Every industry sector has its own waste, inefficiency and excessive cost inherent in its supply chain delivery systems. Eliminating waste creates better outcomes. Unless the transaction cost incurred (in terms of time, price and quality) creates value, why is it necessary? In the legal system, the growth of "remote courts" impacts the access to justice potential for all citizens.
Business techniques such as Quality Control, Process Improvement, Lean and SixSigma methodologies became common over decades. Importantly, they have transformed every business vertical for the benefit of both providers and their customers for decades. Accordingly, this has been an essential principle of the global business model for decades.
Should access to justice be any different?
Many suggest that legal services in support of access to justice should be exempt from this economic expectation. However, the Covid-19 pandemic proves there is a great deal of unnecessary waste and excess costs in the system. But, without corresponding quality improvement in the legal supply chain is the waste and cost adding value? This is why virtual court practices have emerged.
I have practiced law for over 40 years. And, I have long advocated for legal innovations which benefit both clients and the lawyers who serve them. It is not surprising that change in law is slow to take place. Because law is a profession that looks primarily to precedent as a guide to decision making.
Then, Covid-19 happened. Courts and legal service providers had to retool for a remote service model. That new model required social distance. Protection of public health forbade gatherings of strangers in any number.
Kyiv Legal Hackers Webinar
The Kyiv Legal Hackers hosted a webinar focused on the innovations being implemented by court systems globally. I joined a judge from the UK, a European Union technologist and a Big Law lawyer from Vienna. We spent 2 hours discussing the forms of technology innovations available to virtual courts for improving the "supply chain" of justice.
To navigate the webinar the following time codes direct you to the remarks by each of the presenters.
- Ivar Tillo (EU informatics specialist) - 8:27
- Darren Howe (UK Judge and child protection counsel) - 46:34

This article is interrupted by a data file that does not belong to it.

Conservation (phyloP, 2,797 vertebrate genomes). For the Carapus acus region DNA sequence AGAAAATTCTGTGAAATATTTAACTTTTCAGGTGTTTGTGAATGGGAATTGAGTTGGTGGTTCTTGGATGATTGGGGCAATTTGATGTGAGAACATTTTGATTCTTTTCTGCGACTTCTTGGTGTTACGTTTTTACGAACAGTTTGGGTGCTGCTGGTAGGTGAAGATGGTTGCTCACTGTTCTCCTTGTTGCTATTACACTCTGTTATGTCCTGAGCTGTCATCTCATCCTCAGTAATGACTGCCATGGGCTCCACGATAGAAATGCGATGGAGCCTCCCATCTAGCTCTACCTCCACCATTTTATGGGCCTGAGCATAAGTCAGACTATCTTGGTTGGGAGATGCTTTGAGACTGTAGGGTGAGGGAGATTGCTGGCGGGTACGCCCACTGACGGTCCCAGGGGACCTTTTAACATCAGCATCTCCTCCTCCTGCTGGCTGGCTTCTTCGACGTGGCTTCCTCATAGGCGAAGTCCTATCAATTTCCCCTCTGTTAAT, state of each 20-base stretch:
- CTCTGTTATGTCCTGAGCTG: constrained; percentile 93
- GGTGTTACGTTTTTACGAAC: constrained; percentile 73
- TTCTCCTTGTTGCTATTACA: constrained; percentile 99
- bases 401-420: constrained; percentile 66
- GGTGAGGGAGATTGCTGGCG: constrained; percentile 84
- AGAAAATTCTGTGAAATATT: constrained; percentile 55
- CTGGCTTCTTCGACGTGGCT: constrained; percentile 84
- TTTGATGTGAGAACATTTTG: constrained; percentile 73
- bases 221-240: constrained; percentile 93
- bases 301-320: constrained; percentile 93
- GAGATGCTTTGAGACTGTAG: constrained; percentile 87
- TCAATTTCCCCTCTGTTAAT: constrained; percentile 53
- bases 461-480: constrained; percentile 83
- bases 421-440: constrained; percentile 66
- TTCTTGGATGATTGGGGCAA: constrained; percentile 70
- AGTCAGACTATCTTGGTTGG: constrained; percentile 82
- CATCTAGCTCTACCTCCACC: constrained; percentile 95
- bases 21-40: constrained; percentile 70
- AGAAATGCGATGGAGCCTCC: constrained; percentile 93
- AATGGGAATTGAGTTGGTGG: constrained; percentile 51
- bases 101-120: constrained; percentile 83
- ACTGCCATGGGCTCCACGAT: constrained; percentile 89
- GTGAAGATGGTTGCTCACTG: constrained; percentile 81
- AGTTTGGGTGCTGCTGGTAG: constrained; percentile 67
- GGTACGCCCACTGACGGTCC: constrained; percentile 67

- Larry Bridgesmith (US Legal Technologist) - 1:18:43
- Stefan Eder (Austrian legal informatics specialist) - 1:46:55
Following each speaker's 15 minute presentation, they addressed questions related to remote courts from the audience.
What Covid-19 Taught Courts
Elimination of unnecessary waste in the judicial process begins by resorting to available technology to improve essential court functions. Moving from paper to digital filing may seem self-evident. But, until Covid-19 arrived, the United States Supreme Court required fillings of court documents in a paper format . . . with many copies. As a result, to limit the spread of the contagion, the Court was forced to approve digital filings. That change saved time and expense. There was no degradation of quality.
These remote courts began to experiment with telephonic hearings. Then they discovered Zoom and other virtual meeting technologies. Consequently, implementing technology driven judicial functions in the pandemic revealed there were many time and expense savings which had the effect of increasing access to court supervised justice. Some of these applications served to improve quality and others sacrificed quality to some degree. Therefore, the question for lawyers and court personnel is whether the elimination of waste sacrifices too much quality to serve the purposes of justice. As a result, this will be the work of the post-Covid-19 era.
In analyzing these emergency modifications, attention must also focus on additional technology resources that could save time and money. Such as those that significantly improve both quality and access to justice for more people on a global scale. How might blockchain, artificial intelligence, machine learning, natural language processing and cryptocurrency improve access to justice and make it less costly?
Access to the legal system is unavailable to between 80% and 95% of the world's population. This includes advanced economies like the US and Europe. As a result, the World Justice Project periodically does deep research into the availability of legal recourse to the world's citizens. Most recently, the 2019 study revealed a startling degree of reverse progress in achieving the goal of "justice for all". See: Measuring the Justice Gap.
Digital transformation is a game changer for under utilized services. See the IBM white paper: Analytics: Dawn of the Cognitive Era As virtual courts implement these practices, justice will be accessible to more people as well.
How do we proceed?
The image at the header of this post displays the work to be done to improve outcomes in legal services. It shows that at the intersections of human needs, digital information, and the physical world operating in the context of artificial intelligence the integrated space of digital transformation is defined. And that can benefit us all. As a result, humans are better served when we apply the lessons learned from tragedies like the coronavirus contagion.
Accordingly, we were forced to learn that waste in the judicial supply chain can be eliminated and the value of the product or service can be improved. Isn't it immoral and economically foolish to allow the status quo to continue to reward those who profit from the waste?
These are questions that are squarely before us . . . today!